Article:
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    Fadia Faqir’s Pillars of Salt The fictional accounts of women’s experiences in Fadia Faqir’s, Pillars of Salt, illustrate issues articulated by women’s rights activists in the Middle East. Traditional roles of women and men and a mythology of femininity and masculinity are juxtaposed with the disparate realities of the characters. The damaging forces of colonial rule, war, and Westernization are also exposed. I focused particularly on Pillars of Salt, because it contains very sophisticated

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    Fadia Faqir's Pillars of Salt and Leila al-Atrash's A Woman of Five Seasons The portrayal of the Arab woman has always been through several different perceptions. Some believe that these women are weak, dependant and victims of a hyper patriarchal tradition and culture. They live their lives as if caged from one man to another. First it is their father and brothers and then their husbands and sons. It is true that Arab women do live within patriarchal traditions and cultures but the same can be

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    Badr's A Balcony over the Fakihani, Pillars of Salt, by Fadia Faqir, and Al-Atrash's A Woman of Five Seasons Struggles for independence from foreign conquerors, civil tyrants, and the hands of the oppressive have long been the backdrop for life in the Arab World. This struggle is compounded for Arab women, who have the added worries of societal and cultural constraints. The 20th century was a notably gory one, particularly in the Middle East. There have been numerous, almost continuous aggressive

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    A Balcony over the Fakihani, Pillars of Salt, by Fadia Faqir, and A Woman of Five Seasons, by Leila Al-Atrash In Liyana Badr’s novella, A Balcony over the Fakihani, the main character, Su’ad, meets and falls in love with a man named Umar, who towards the book’s end is killed in battle. What occurs between the meeting and the death constitutes the author’s attempt to process the environment in which she grew up. Similarly, Pillars of Salt, by Fadia Faqir, and A Woman of Five Seasons, Leila Al-Atrash

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    Chapter Account Manager

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    Ankit Fadia, 19 years old, is an independent computer security and digital intelligence consultant with definitive experience in the field of Internet security. He has authored seven internationally best-selling books on numerous topics related to Computer Security that have been widely appreciated by both professionals and industry leaders the world over. His books have sold a record 120,000 copies across the globe, have been translated into Korean, Portuguese and Polish and are also being used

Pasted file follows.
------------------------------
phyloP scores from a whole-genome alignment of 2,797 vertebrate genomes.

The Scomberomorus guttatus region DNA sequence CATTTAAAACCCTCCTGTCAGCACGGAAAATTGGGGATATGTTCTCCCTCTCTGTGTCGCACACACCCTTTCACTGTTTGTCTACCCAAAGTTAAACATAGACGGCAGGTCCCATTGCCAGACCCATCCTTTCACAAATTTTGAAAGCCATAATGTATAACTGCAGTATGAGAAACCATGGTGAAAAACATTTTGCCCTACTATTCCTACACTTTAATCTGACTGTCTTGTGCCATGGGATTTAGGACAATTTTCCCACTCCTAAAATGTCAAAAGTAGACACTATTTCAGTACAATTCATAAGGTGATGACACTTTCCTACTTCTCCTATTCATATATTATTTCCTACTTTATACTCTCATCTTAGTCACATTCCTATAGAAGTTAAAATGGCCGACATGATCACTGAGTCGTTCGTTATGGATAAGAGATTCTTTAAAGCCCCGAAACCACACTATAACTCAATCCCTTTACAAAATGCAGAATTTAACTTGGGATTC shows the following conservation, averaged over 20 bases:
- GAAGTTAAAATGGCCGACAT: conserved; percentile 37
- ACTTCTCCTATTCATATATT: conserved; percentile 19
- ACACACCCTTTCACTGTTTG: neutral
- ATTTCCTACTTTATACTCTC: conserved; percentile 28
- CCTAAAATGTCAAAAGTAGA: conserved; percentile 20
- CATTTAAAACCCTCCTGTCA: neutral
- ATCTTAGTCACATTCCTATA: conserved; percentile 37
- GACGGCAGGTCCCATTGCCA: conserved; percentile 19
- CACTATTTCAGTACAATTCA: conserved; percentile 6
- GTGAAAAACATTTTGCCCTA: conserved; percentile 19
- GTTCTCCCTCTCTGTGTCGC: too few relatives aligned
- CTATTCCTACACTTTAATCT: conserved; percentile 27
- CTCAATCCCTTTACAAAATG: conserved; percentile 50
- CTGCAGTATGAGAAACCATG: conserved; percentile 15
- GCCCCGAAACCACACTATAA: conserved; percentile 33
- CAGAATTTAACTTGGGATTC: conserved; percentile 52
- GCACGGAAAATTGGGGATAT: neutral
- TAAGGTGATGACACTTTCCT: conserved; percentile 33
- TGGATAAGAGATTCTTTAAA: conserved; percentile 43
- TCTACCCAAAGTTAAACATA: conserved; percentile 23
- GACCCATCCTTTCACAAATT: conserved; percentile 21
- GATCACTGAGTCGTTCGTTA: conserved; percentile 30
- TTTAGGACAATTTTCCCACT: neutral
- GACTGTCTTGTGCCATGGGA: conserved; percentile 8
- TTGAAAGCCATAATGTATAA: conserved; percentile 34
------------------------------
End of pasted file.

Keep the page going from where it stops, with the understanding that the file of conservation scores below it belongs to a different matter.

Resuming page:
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    relationships between people differ and in some ways are all alike. None so obscure as the relationship between man and woman. It is especially intriguing to witness the compatibility of both especially in marriage. Using the three novels Pillars of Salt, by Fadia Faqir, A Woman of Five Seasons, by Leila Al-Atrash, and A Balcony over the Fakihani, by Liyana Badr one might begin to analyze the different relationships between men and women in Arab culture. While any relationship is uniquely different, these novels

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    Exploring Arab Women

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    Balcony over the Fakihani, the reader witnesses Yusra’s experience with water as she proclaims that, “I’ll [she’ll] stay till I’ve [she’s] filled my [her] jerry can [even] if I [she] die[s] doing it! (Badr, 10)” While Maha the main female character in Fadia Faqir’s Pillars of Salt, and her husband “immersed our [their] bodies in the warm water,” (Faqir, 54) of the Dead Sea as they share their first love making experience. Yasmina teaches granddaughter Fatima of the liberating power of water in Fatima

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    The Arab Woman

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    portrayal of the Arab woman more times than not is her servitude to an overbearing husband who beats her, having to remain in the home, never be educated and whose soul function is to serve as the maid and or child bearer. The character Umm Saad in Fadia Faqir’s Pillars of Salt is the standard for this perception. Umm Saad after one year of schooling in Trans Jordan is den... ... middle of paper ... ...nd harem girls all disappeared? The image of the ignorant and suffering woman cast down by her

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    Gender Roles and Ideas

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    discuss the most relevant reasons why the women write them as they do. This will be accomplished by focusing mainly on three novels written by women from Jordan and Palestine with settings form Beirut to London. The first of these three novels is Fadia Faqir’s, Pillars of Salt. This story is set in Jordan before and during the British occupation and Mandate. The book itself is broken into a number of chapters, each shifting between the voices of "The Storyteller", Maha, and Um Saad, and Faqir’s third-person

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    Muslim women authors who demonstrate they are the exception to such a rule, the lives of three powerful and mentally tenacious Muslim women are described in detail and reveal how strong Muslim women, or any woman for that matter can truly be. In Fadia Faqir’s Pillars of Salt the main character experiences a transformation from a dutiful daughter to a strong, liberated woman after the death of her husband. During Leila Al-Atrash’s A Woman of Five Seasons another female protagonist experiences mental

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